WEBVTT physics/high-school-physics/selhorst-jones
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Hi, welcome back to educator.com, Today we are going to be talking about uniform circular motion.
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We have not really talked about what does it mean to have a uniform circular motion.
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Uniform circular motion just means that you have got something traveling at a uniform rate, or a constant rate.
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If you have got something move at a constant speed uniformly in a circle, say we have got a rock on a string, moving around in a circle at a constant speed.
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The rock has a constant speed, but what does it mean about the velocity, does it have a constant velocity?
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It might be going at say, 10 m/s at this point, and at this point, and at this point, and at this point, but will the velocity remain the same?
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Well, that does not quite make sense.
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Because we have got something that is going around in a circle, that means at this point that is actually moving something like this, and at this point it is moving something like this, and at this point it is moving something like this, so it is actually changing as it goes around.
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Speed remains the same, but its velocity actually changes.
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Otherwise, if its velocity were not changing, it would just continue to go off in a straight line.
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It would not be able to make a circle, it would go off in a straight line if it did not have a changing velocity.
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So, its velocity cannot be constant even though speed is constant.
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What exactly is that change in '**v**'?
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We do not know quite yet what the change in **v** is precisely, but let us consider two opposite cases.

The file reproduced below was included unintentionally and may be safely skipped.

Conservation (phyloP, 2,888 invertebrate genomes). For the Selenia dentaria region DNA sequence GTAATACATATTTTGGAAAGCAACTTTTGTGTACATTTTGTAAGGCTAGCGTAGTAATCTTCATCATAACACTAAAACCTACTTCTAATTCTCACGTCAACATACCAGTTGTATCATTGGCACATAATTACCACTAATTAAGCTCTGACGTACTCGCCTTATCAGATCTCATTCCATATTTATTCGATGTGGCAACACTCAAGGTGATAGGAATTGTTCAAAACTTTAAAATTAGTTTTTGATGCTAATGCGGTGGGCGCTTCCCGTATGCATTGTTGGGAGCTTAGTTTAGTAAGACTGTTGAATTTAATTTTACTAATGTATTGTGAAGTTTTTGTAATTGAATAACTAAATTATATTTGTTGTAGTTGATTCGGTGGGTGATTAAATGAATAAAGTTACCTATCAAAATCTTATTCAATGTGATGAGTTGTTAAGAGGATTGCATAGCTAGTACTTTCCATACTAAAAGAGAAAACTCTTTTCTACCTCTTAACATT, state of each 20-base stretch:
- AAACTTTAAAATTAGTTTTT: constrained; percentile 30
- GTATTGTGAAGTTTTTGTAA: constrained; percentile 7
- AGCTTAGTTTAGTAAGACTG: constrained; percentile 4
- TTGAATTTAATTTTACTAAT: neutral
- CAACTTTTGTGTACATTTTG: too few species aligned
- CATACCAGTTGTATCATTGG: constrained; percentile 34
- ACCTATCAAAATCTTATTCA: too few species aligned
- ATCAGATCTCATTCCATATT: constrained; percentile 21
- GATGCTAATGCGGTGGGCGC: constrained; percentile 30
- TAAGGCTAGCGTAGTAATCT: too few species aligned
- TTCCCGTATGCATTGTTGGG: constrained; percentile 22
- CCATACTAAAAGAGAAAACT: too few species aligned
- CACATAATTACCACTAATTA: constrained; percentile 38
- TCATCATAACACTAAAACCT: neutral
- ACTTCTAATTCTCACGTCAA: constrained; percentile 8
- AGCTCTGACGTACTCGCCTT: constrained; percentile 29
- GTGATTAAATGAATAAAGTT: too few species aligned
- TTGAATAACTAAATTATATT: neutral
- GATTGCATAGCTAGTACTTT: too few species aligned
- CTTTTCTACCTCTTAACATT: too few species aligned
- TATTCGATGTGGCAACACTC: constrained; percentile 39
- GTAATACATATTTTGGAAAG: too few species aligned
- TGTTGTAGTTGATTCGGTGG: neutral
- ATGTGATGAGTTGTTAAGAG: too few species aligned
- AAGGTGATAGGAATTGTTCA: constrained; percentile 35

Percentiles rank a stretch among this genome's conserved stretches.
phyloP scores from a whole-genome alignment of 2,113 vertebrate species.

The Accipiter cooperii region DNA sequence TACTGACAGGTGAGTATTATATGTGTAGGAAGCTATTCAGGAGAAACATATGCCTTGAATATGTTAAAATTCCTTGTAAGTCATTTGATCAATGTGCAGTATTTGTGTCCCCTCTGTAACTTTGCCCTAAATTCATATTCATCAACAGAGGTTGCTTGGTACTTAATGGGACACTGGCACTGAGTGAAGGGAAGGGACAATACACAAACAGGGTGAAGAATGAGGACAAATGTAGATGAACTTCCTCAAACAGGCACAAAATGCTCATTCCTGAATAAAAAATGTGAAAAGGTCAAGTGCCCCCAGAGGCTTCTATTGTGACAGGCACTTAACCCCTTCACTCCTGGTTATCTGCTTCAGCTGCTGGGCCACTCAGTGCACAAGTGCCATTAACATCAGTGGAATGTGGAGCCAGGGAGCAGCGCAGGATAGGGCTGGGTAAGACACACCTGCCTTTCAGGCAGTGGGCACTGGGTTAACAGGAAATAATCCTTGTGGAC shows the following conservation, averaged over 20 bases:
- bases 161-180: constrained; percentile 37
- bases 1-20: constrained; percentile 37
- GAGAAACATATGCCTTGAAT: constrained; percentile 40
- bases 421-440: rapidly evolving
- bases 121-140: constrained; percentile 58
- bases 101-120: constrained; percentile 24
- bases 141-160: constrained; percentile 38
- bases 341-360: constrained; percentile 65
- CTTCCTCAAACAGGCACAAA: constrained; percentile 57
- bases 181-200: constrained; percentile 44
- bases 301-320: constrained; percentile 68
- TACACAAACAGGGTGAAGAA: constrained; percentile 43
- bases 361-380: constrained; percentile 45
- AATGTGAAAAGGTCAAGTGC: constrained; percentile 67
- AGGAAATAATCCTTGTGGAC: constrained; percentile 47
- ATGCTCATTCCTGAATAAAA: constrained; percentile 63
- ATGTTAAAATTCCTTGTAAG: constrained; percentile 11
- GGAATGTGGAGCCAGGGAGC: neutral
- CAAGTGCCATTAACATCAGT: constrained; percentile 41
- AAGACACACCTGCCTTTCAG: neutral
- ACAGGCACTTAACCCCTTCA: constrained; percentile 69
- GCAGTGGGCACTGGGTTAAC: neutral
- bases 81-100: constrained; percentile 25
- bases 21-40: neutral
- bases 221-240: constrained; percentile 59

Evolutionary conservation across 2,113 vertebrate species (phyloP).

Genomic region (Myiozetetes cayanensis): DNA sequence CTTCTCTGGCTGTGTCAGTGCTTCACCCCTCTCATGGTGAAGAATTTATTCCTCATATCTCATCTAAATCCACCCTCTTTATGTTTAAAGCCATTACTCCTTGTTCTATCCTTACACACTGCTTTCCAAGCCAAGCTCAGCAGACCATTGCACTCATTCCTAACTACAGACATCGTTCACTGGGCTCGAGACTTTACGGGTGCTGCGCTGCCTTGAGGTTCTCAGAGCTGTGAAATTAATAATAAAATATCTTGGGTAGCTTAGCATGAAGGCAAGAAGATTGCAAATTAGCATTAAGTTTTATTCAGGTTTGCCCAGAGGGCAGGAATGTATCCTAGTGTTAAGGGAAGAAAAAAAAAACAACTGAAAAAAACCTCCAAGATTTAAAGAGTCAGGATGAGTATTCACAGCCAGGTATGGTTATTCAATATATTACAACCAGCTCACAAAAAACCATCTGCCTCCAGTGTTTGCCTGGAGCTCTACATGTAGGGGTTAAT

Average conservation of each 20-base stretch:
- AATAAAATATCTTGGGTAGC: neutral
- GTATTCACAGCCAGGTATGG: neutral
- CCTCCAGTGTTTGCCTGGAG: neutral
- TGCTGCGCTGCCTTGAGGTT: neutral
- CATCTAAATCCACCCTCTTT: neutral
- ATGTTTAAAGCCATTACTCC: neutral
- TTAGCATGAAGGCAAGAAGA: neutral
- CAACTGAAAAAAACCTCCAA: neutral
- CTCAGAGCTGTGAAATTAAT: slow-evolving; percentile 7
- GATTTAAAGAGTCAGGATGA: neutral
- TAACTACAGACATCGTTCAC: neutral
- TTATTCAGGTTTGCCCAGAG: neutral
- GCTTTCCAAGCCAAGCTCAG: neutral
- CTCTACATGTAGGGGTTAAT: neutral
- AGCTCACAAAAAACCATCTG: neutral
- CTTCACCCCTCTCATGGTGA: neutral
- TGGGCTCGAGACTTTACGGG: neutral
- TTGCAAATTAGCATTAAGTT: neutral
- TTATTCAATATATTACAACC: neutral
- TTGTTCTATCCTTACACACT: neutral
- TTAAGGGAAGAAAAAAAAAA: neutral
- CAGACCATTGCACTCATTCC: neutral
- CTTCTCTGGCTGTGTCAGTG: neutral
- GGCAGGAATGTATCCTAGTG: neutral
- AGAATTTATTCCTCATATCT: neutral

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What about the string has the rock at the very top, and the string has the rock at the very bottom?
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If you have ever swung something around by its end and let go at a certain point, like a slinky or a yoyo, and you are spinning it around in a circle and let go (like here), you might notice that it does not go off like this, it goes off like this.
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That is because, as it curves around the circle, for it to be moving in that circle at that moment in time, it has to be going off directly this way.
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At the bottom it has to be going off directly this way.
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If you cut the string at that specific moment, the rock would fly off in a tangential path, a tangent is something that barely brushes the edge and goes off straight.
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It is parallel to the curve at that one point.
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The instantaneous velocity is the tangent at that point on the circle.
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Wherever it is, it is going to be tangential.
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What about if we look at a bunch of really close positions?
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If we looked at a rock moving just a little bit each time, what is going to happen then is that we are going to have, is these little lines are only going to change by a bit each time.
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So they are only sort of like, tick down only a teensy bit every time as they move their way around the circle.
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What does that mean f we are doing that?
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With each little step forward, the instantaneous velocity, (the instantaneous velocity is this part right here, that moment if we were to take a freeze frame what would its velocity be),
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the instantaneous velocity has to be tugged down a bit with each one of these freeze frames.
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Otherwise it is going to move off in a straight line, it is just going to turtle off away from the circle.